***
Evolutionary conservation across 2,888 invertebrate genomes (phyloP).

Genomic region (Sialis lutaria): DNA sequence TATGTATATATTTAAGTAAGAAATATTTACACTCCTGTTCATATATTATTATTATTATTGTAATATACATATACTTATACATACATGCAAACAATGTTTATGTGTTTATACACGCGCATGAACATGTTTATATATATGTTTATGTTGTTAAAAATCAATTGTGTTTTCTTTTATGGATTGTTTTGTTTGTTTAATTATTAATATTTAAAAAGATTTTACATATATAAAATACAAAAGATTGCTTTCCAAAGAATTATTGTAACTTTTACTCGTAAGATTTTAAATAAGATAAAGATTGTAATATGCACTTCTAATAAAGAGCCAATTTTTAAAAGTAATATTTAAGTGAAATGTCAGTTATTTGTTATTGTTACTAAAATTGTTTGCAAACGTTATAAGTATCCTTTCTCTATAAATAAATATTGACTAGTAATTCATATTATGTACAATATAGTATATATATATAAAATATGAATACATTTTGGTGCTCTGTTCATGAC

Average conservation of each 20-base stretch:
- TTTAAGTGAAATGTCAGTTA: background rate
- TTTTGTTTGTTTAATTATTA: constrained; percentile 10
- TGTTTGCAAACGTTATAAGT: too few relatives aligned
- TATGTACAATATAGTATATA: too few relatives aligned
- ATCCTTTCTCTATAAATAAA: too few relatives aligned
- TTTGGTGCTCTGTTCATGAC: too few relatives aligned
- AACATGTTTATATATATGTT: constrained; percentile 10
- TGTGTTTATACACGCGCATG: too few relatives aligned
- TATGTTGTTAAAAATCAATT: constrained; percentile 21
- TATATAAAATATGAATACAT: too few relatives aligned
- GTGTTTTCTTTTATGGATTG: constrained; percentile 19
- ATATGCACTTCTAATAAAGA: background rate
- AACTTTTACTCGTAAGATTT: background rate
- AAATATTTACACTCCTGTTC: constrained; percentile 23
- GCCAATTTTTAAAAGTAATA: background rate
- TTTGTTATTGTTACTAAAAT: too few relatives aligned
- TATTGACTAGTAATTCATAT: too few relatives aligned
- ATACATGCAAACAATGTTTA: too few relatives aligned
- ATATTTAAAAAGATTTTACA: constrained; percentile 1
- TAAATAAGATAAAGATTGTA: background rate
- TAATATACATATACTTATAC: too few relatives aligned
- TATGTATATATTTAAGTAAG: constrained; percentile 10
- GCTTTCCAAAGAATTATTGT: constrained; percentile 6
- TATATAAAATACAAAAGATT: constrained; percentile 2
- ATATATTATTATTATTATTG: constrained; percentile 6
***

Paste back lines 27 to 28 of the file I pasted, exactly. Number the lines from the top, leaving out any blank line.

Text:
- TATATAAAATACAAAAGATT: constrained; percentile 2
- ATATATTATTATTATTATTG: constrained; percentile 6